Pinocchio plays pranks upon the kindly woodcarver Geppetto, is duped by the Fox and the Cat, kills the pedantic Talking Cricket, and narrowly escapes death, with the help of the blue-haired Fairy. A wooden puppet without strings, Pinocchio is a tragicomic figure, a poor, illiterate, naughty peasant boy who has few choices in life but usually chooses to shirk his responsibilities and get into trouble. This sly and imaginative novel, alternately catastrophic and ridiculous, takes Pinocchio from one predicament to the next, and finally to an optimistic, if uncertain, ending. In his compelling introduction, Jack Zipes places Pinocchio within the traditions of the oral folk tale and the literary fairy tale, showing how Collodi subverts those traditions while raising questions about "how we 'civilize' children in uncivilized times."
McEwan's version of the classic tale is not only graphically arresting, it's fairly true to Collodi's original serial. Without sentimentality, the wildly inventive story of the bad boy turned good has been retold in simple, readable language. Though the book generally employs traditional format--with illustrations that occupy most of the page and few lines of text--many pages of its unusual layout contain dauntingly large amounts of copy. Reminiscent of Japanese cartoon art of the 1960s, McEwan's illustrations are eye-catching and imaginative. His least complicated drawings and those that decorate the borders of each page are the most appealing, as others tend to be crammed with so many colorful elements that specifics are hard to discern. And, though they have little to do with Pinocchio, the book's gorgeous, tricolored endpapers are a compelling invitation to the visual delights within. Ages 5-8.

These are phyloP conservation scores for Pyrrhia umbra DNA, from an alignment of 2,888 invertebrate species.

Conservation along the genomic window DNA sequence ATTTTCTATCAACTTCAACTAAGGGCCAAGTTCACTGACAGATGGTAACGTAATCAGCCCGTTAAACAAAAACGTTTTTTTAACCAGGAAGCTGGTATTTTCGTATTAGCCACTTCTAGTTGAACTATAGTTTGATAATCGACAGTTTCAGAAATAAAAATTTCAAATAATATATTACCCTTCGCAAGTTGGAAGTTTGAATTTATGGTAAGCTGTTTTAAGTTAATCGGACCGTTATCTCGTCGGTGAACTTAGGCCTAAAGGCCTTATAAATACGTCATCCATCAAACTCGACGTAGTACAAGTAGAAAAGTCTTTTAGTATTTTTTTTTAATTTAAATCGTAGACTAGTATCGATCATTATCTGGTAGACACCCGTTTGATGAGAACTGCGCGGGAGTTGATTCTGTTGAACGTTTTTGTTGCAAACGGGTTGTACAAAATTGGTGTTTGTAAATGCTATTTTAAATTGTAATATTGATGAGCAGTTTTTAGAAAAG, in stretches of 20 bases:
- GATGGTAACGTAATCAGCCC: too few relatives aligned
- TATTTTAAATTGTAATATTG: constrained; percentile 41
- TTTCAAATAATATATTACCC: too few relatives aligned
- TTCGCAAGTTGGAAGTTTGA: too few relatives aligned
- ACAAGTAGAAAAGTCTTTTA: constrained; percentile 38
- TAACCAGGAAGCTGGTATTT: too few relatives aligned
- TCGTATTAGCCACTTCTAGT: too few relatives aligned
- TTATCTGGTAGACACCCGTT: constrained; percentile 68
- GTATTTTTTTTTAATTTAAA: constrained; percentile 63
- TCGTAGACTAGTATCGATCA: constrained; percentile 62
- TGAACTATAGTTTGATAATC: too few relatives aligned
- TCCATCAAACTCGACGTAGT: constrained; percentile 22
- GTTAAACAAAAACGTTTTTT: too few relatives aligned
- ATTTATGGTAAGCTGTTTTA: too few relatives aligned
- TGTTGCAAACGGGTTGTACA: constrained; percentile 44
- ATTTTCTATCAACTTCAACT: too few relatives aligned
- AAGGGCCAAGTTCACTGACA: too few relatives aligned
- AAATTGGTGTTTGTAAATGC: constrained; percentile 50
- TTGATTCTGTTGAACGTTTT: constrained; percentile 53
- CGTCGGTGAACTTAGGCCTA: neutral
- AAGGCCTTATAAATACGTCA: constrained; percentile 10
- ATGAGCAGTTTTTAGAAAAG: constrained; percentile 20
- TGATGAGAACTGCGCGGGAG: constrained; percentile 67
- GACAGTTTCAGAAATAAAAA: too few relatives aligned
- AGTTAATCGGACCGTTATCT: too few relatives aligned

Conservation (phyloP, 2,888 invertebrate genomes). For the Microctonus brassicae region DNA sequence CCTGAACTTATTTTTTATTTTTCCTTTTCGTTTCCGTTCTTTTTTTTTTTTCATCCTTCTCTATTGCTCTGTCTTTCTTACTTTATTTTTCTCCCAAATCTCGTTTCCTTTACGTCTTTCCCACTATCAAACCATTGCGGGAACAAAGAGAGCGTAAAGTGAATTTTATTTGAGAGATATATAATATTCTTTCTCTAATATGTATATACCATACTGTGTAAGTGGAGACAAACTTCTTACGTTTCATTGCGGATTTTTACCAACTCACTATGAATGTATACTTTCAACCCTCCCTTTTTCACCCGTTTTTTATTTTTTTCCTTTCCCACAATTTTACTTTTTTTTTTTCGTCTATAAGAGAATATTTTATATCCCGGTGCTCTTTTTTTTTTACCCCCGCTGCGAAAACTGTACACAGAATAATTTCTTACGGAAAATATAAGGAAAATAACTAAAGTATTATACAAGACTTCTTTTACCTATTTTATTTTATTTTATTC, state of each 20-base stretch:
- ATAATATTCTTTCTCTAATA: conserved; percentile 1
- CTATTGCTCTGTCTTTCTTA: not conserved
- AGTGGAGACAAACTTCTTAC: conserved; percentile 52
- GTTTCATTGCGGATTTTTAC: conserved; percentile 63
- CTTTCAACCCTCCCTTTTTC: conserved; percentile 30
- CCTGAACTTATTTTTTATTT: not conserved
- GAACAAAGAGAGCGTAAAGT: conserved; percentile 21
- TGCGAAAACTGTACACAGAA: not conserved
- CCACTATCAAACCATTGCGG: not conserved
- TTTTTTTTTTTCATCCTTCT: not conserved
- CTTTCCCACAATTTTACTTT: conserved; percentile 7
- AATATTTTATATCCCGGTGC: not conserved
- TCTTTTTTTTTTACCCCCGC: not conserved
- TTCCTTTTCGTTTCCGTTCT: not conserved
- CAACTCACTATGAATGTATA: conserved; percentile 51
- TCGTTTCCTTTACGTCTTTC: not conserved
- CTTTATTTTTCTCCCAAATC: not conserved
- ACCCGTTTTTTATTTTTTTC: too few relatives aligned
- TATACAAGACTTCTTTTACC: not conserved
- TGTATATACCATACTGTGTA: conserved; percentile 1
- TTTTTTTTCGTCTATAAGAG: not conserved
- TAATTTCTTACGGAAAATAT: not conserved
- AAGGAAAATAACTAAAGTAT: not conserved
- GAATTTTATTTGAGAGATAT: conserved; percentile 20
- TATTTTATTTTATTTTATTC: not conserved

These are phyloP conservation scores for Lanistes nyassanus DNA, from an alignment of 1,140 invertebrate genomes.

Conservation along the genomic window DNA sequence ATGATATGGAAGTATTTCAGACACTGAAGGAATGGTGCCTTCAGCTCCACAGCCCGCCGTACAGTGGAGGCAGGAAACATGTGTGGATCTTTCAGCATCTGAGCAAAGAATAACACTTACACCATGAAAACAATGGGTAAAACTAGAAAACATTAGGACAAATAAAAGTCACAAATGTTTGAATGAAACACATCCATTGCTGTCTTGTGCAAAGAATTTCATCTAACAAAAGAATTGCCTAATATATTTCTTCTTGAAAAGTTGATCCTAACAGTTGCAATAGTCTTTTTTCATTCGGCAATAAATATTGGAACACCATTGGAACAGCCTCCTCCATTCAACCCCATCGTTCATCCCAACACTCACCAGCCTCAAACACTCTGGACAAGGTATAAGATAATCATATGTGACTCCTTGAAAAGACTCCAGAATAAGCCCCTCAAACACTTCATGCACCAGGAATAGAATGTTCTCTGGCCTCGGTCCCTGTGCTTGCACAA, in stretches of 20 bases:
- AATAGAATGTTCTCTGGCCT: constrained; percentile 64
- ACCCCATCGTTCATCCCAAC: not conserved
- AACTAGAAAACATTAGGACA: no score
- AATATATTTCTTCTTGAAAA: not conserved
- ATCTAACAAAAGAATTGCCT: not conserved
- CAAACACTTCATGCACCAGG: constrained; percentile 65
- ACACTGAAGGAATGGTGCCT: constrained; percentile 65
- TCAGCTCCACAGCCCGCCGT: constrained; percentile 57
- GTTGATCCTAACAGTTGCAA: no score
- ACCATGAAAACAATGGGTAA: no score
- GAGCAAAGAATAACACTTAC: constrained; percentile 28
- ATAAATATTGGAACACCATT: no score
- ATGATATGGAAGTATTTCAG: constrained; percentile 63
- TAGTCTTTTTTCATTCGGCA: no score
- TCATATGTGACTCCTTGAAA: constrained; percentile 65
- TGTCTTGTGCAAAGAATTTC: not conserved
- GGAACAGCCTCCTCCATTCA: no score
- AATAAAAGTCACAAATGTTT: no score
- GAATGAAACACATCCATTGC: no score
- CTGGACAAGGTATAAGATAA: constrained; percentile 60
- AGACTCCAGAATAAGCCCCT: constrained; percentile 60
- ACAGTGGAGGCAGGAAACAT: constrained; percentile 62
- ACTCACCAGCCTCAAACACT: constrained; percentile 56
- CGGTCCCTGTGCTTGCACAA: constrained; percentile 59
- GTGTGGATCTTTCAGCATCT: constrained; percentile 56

Copyright 1990 Reed Business Information, Inc.
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June 17, 2007
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